Natalie Elphicke OBE is the Chief Executive of The Housing & Finance Institute.
The Conservative manifesto is thoughtful, pragmatic and a radical manifesto for housing. It sets out a clear plan to build 1.5 million more homes between 2015 and 2022, improve rental standards, and build more council and affordable homes.
There are schemes for first time buyers and strong commitments to end homelessness. This is a manifesto firmly believing in the home-owning democracy. It is also grounded in the current reality of renting for many – it aims to be the renter’s friend.
This manifesto sets out a vision for the role that housing can play to support inclusion, aspiration, and affordability. It is not a programme focused on housing simply as a national economic stimulus. Indeed, the manifesto specifically states that the increase in housing supply is to “slow the rise in housing costs so more ordinary working families can afford to buy a home and bring the cost of renting down”.
This change in emphasis is a more radical shift than may appear at first sight. For coming out of the credit crunch, building housing was an important part of the national economic solution. By building more homes, the country would create a positive economic stimulus.
To achieve this, government changed a huge swathe of policy and billions of pounds of public money. The aim was to keep the wheels turning in the biggest global financial crisis ever. And in that it was successful. Housing supply is strong and repossessions have been at record lows.
However, the events leading up to the credit crunch happened nearly a decade ago. This manifesto therefore has an important role in shaping how it will we answer the current housing challenges for the decade to come. In that sense, it sends messages to industry and to councils as much as it does to the voters.
Just as the manifesto defines the role of housing at a national level as moving from an economic purpose to a social purpose, so it sends a powerful message to local authorities. There is a strong emphasis on councils building social homes for low cost renting and affordable home ownership with the new Right To Buy tenancy.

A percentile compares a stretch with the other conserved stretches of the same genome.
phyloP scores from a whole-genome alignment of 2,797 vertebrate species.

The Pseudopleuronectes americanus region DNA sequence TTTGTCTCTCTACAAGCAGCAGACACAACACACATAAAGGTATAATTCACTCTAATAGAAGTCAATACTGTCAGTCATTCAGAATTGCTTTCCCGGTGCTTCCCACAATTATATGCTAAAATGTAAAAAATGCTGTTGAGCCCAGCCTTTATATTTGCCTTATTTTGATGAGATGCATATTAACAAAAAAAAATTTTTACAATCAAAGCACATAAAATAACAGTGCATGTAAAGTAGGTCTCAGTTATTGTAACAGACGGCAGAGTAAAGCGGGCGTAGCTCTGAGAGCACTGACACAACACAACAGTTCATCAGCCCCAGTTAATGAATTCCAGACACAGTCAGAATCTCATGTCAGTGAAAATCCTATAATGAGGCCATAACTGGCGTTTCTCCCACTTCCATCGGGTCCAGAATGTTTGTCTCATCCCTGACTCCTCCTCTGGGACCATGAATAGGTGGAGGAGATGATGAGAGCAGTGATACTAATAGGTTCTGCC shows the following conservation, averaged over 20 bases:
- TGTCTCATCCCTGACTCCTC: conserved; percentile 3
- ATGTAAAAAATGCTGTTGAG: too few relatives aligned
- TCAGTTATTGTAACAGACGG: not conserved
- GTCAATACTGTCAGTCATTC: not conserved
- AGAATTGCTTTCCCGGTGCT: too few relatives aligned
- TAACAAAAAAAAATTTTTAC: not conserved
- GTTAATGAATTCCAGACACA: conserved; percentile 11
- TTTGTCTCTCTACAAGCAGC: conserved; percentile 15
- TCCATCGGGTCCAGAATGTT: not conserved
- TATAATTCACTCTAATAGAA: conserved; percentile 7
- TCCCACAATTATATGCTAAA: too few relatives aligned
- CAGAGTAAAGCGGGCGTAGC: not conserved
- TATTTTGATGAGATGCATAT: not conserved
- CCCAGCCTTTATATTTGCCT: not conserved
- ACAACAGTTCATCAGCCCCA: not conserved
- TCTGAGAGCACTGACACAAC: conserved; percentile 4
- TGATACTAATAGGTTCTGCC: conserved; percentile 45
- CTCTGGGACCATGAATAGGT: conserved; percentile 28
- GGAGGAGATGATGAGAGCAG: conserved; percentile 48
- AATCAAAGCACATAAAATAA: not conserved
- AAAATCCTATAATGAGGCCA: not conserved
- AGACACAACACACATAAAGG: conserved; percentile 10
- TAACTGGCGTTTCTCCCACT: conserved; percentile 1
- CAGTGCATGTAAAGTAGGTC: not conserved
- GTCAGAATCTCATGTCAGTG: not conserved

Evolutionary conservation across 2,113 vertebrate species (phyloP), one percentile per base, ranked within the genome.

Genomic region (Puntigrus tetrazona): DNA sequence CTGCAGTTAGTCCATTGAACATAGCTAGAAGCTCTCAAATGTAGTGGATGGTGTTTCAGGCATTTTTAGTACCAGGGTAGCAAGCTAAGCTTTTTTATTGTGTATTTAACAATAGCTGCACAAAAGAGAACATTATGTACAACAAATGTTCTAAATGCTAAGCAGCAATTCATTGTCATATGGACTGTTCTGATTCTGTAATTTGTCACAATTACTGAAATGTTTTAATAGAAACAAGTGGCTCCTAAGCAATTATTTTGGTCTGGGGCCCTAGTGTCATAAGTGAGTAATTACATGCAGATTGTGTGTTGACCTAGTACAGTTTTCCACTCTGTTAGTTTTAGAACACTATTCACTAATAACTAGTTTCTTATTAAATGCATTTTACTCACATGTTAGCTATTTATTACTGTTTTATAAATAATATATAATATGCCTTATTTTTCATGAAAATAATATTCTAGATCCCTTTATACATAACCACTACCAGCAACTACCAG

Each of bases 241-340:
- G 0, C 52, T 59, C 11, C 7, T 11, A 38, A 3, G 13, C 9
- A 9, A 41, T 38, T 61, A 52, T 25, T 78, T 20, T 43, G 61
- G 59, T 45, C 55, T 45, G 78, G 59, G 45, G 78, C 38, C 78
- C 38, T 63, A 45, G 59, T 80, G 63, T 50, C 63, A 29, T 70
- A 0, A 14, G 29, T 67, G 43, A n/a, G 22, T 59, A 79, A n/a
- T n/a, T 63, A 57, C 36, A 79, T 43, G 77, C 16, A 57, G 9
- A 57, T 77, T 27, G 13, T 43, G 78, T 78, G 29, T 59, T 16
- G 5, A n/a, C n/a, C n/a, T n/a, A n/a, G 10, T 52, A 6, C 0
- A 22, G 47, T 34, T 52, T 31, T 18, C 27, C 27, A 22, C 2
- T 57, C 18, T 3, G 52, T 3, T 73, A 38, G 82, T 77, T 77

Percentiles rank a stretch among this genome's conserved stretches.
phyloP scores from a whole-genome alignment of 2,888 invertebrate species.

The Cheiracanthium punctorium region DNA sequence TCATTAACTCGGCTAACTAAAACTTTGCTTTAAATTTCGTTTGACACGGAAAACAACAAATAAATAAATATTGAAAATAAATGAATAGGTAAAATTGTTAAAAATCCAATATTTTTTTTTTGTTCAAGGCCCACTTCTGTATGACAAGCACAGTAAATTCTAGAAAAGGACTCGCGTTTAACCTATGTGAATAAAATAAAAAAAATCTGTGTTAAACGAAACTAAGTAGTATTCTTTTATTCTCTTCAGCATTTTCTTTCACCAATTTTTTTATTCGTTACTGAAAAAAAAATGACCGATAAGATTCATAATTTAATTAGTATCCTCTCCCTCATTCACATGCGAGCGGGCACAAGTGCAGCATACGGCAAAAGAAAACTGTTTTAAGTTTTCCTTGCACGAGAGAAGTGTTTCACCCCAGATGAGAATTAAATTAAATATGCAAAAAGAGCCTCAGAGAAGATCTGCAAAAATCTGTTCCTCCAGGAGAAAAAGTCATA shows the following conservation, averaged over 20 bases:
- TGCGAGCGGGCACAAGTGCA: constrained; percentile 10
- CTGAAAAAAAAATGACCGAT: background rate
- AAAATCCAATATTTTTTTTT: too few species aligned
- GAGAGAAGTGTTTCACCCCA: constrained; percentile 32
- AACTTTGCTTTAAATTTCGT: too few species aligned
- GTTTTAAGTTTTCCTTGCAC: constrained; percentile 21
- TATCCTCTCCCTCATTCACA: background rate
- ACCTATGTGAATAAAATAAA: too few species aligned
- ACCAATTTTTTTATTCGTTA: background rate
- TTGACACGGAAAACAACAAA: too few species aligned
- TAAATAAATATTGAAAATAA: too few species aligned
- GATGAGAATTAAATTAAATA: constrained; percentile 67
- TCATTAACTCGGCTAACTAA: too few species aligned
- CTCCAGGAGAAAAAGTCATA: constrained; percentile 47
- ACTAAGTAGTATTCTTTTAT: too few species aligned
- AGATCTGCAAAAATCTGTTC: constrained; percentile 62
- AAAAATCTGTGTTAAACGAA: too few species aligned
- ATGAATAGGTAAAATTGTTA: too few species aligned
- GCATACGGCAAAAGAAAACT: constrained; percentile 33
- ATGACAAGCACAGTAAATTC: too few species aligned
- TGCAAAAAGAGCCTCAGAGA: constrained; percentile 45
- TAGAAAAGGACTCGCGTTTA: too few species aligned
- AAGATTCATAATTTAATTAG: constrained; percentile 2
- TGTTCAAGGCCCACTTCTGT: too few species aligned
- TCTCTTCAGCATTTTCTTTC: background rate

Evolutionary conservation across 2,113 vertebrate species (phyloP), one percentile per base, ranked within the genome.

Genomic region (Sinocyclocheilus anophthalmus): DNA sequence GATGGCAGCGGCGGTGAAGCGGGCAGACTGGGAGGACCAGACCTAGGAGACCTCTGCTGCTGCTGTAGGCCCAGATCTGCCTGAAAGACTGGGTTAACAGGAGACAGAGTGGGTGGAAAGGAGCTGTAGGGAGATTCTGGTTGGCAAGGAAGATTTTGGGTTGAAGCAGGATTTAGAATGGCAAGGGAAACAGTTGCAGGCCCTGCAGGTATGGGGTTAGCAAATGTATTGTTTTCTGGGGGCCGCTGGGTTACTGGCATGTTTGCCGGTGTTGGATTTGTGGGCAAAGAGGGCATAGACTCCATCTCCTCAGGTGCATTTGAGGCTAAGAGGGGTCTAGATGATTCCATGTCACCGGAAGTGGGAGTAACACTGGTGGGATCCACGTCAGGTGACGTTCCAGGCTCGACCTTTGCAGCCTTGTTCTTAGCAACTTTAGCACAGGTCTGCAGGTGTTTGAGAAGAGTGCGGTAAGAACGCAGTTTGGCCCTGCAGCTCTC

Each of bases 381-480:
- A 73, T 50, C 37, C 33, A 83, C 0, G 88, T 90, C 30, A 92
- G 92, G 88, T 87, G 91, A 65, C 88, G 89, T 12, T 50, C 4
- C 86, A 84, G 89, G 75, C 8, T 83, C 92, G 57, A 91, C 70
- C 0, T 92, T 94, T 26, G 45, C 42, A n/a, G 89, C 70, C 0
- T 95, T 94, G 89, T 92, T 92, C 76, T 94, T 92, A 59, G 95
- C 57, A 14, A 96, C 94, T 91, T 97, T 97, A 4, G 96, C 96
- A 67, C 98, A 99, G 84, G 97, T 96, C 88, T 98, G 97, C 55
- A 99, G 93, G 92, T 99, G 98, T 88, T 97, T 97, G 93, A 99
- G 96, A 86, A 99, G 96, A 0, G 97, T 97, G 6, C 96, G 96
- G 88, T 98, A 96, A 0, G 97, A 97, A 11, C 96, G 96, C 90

This is underpinned by exclusive extra government money, which is not available to other housing providers. In addition, councils are expected to exercise their municipal muscle for the benefit of their local areas. There will be new powers to purchase land under compulsory purchase and new powers to intervene where planning permissions are not being built out by developers.
The manifesto is not afraid to challenge the development industry and to hold it to account. From land value capture to house building standards, it can be expected that there will be significant activity from a May government. Reforms can be expected in order to increase competition and to drive improvement in planning and the built environment.
By contrast to the developers, in a purposive and directive manifesto, the housing association sector has a mixed review. They are directed to increase their specialist stock, such as for older people and inter-generational homes. It is confirmed that they will have greater ‘flexibility’, code for less controls and lighter regulation.
However, other than a rather generous line about their building record to date, they do not have such a central or defined purpose in the May manifesto.
In a sector which is itself riven with doubt about its purpose and direction in striking the right balance between commercial and social purpose, this might give pause for thought. A May government committed to social purpose and keeping rents affordable may be less receptive than previous governments to an increasingly commercialised housing association sector.
There is also recognition that the role of housing is truly national. Measures to increase housing supply across the country, not just in South East and London hot-spots, are explicitly flagged. There is a commitment to provide greater regional infrastructure and changes in how this will be delivered.
Significantly, Local Enterprise Partnerships will be given a leading role and placed on a statutory footing. They can be expected to have greater responsibility for infrastructure, growth and industrial strategy. This approach will support regions to develop and apply different finance and delivery solutions to drive growth and prosperity, including for infrastructure and housing.
One area to watch is to what extent the re-balancing of the housing agenda will have broader consequences in the capital and investment markets. There is a line in the manifesto within the ‘Homes for All’ section which refers to ensuring “more private capital is invested in more productive investment, helping the economy to grow faster and more securely in future years.” The implication being that housing investment is not that.
This would be a return to a more traditional economic analysis of housing utility. From a macro-financing perspective, this would infer a return to mortgage market-based capital investment, wholesale and institutional investment for social and affordable rented homes, and firmer action to dampen buy-to-let. In other words, financing for home ownership mortgages and affordable housing good, financing expensive rented homes bad.
It is not yet clear how or when a reallocation of capital to the business and industry sections of the economy will be achieved. It seems likely that a May government will be fully focused on ensuring that every penny drives productivity and economic success post-Brexit.